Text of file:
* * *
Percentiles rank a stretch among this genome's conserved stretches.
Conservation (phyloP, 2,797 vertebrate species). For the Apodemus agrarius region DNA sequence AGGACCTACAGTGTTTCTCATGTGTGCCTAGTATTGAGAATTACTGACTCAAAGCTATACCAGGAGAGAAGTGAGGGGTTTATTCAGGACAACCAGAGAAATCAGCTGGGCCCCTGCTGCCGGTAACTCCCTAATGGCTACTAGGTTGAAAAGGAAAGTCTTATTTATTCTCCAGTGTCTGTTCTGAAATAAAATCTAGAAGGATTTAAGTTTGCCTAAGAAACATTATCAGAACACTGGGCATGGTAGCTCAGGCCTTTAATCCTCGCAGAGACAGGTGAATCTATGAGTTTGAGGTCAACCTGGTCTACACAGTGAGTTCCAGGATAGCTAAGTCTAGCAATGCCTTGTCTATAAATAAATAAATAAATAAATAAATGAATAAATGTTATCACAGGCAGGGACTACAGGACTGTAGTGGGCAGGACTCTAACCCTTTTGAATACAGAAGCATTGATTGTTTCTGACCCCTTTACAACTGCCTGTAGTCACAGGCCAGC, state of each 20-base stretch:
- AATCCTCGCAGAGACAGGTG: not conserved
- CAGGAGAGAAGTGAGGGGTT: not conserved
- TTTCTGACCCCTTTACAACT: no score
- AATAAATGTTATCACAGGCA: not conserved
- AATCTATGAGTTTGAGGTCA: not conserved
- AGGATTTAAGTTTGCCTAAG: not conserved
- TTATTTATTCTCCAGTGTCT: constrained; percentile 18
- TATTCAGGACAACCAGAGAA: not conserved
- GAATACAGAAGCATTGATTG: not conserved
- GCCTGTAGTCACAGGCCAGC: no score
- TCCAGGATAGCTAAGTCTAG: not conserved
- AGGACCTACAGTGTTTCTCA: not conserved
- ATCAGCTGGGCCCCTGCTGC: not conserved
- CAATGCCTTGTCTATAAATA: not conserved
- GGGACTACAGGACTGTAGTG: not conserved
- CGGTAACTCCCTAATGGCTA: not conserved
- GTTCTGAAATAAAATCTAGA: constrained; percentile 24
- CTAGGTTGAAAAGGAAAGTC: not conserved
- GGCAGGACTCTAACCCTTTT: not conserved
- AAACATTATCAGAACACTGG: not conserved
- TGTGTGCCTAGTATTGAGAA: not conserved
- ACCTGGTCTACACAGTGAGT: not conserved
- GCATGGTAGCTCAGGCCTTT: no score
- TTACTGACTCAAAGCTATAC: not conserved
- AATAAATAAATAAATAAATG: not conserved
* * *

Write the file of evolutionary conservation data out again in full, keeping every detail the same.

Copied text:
Percentiles rank a stretch among this genome's conserved stretches.
Conservation (phyloP, 2,797 vertebrate species). For the Apodemus agrarius region DNA sequence AGGACCTACAGTGTTTCTCATGTGTGCCTAGTATTGAGAATTACTGACTCAAAGCTATACCAGGAGAGAAGTGAGGGGTTTATTCAGGACAACCAGAGAAATCAGCTGGGCCCCTGCTGCCGGTAACTCCCTAATGGCTACTAGGTTGAAAAGGAAAGTCTTATTTATTCTCCAGTGTCTGTTCTGAAATAAAATCTAGAAGGATTTAAGTTTGCCTAAGAAACATTATCAGAACACTGGGCATGGTAGCTCAGGCCTTTAATCCTCGCAGAGACAGGTGAATCTATGAGTTTGAGGTCAACCTGGTCTACACAGTGAGTTCCAGGATAGCTAAGTCTAGCAATGCCTTGTCTATAAATAAATAAATAAATAAATAAATGAATAAATGTTATCACAGGCAGGGACTACAGGACTGTAGTGGGCAGGACTCTAACCCTTTTGAATACAGAAGCATTGATTGTTTCTGACCCCTTTACAACTGCCTGTAGTCACAGGCCAGC, state of each 20-base stretch:
- AATCCTCGCAGAGACAGGTG: not conserved
- CAGGAGAGAAGTGAGGGGTT: not conserved
- TTTCTGACCCCTTTACAACT: no score
- AATAAATGTTATCACAGGCA: not conserved
- AATCTATGAGTTTGAGGTCA: not conserved
- AGGATTTAAGTTTGCCTAAG: not conserved
- TTATTTATTCTCCAGTGTCT: constrained; percentile 18
- TATTCAGGACAACCAGAGAA: not conserved
- GAATACAGAAGCATTGATTG: not conserved
- GCCTGTAGTCACAGGCCAGC: no score
- TCCAGGATAGCTAAGTCTAG: not conserved
- AGGACCTACAGTGTTTCTCA: not conserved
- ATCAGCTGGGCCCCTGCTGC: not conserved
- CAATGCCTTGTCTATAAATA: not conserved
- GGGACTACAGGACTGTAGTG: not conserved
- CGGTAACTCCCTAATGGCTA: not conserved
- GTTCTGAAATAAAATCTAGA: constrained; percentile 24
- CTAGGTTGAAAAGGAAAGTC: not conserved
- GGCAGGACTCTAACCCTTTT: not conserved
- AAACATTATCAGAACACTGG: not conserved
- TGTGTGCCTAGTATTGAGAA: not conserved
- ACCTGGTCTACACAGTGAGT: not conserved
- GCATGGTAGCTCAGGCCTTT: no score
- TTACTGACTCAAAGCTATAC: not conserved
- AATAAATAAATAAATAAATG: not conserved